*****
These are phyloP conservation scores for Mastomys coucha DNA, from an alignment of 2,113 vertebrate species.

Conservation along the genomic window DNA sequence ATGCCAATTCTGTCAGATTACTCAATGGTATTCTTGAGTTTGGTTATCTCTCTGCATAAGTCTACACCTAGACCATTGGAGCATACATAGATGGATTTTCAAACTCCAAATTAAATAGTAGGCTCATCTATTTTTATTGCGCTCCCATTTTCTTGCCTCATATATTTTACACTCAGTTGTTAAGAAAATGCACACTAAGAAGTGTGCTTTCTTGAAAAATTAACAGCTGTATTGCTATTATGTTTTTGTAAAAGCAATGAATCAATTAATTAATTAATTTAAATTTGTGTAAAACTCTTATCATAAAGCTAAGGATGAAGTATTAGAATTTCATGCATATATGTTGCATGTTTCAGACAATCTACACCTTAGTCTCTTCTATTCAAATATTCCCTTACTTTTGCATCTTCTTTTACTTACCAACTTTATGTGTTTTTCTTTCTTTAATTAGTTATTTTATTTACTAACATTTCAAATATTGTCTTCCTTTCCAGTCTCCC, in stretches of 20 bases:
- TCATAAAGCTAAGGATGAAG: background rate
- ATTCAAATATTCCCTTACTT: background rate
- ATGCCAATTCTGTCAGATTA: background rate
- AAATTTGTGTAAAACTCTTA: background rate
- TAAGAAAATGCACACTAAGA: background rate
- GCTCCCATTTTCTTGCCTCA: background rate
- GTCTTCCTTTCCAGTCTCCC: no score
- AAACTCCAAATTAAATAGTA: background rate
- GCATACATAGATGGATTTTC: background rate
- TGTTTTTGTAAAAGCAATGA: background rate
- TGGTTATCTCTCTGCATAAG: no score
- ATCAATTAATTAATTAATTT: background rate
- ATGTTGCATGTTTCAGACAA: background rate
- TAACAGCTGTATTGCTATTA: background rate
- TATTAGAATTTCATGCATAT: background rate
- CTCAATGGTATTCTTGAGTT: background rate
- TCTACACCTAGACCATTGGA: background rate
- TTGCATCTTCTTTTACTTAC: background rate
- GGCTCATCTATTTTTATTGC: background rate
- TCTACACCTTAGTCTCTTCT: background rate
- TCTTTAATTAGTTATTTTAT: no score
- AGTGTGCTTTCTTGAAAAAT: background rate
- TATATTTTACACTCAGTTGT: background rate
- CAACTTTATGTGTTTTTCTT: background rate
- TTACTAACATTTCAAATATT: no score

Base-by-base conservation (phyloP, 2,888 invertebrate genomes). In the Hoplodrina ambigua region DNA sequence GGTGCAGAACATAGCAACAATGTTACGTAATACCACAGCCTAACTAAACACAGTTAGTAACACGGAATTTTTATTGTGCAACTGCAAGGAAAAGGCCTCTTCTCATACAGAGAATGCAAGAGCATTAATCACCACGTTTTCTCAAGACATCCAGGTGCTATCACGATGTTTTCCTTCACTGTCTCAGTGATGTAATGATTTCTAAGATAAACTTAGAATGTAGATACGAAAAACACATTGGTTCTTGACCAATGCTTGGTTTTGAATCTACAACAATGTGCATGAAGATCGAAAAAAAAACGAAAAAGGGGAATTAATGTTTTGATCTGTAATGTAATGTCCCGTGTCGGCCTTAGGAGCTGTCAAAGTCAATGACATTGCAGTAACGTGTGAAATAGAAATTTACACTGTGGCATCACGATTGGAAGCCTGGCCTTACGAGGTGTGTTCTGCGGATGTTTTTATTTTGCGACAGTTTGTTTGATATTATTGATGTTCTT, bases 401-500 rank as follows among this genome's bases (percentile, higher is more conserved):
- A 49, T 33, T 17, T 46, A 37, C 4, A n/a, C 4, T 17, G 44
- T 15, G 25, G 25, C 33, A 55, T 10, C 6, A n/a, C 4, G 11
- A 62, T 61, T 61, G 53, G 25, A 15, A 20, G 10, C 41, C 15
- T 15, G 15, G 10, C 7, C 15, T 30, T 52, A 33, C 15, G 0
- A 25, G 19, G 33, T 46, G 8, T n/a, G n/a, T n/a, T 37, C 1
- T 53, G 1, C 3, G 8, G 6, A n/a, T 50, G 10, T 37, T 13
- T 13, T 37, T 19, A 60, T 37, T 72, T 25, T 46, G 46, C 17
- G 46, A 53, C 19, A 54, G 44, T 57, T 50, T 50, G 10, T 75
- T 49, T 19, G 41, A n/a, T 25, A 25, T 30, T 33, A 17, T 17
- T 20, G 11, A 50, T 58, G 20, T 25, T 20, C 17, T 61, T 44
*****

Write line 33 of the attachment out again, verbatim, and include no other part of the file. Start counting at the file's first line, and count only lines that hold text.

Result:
- A 25, G 19, G 33, T 46, G 8, T n/a, G n/a, T n/a, T 37, C 1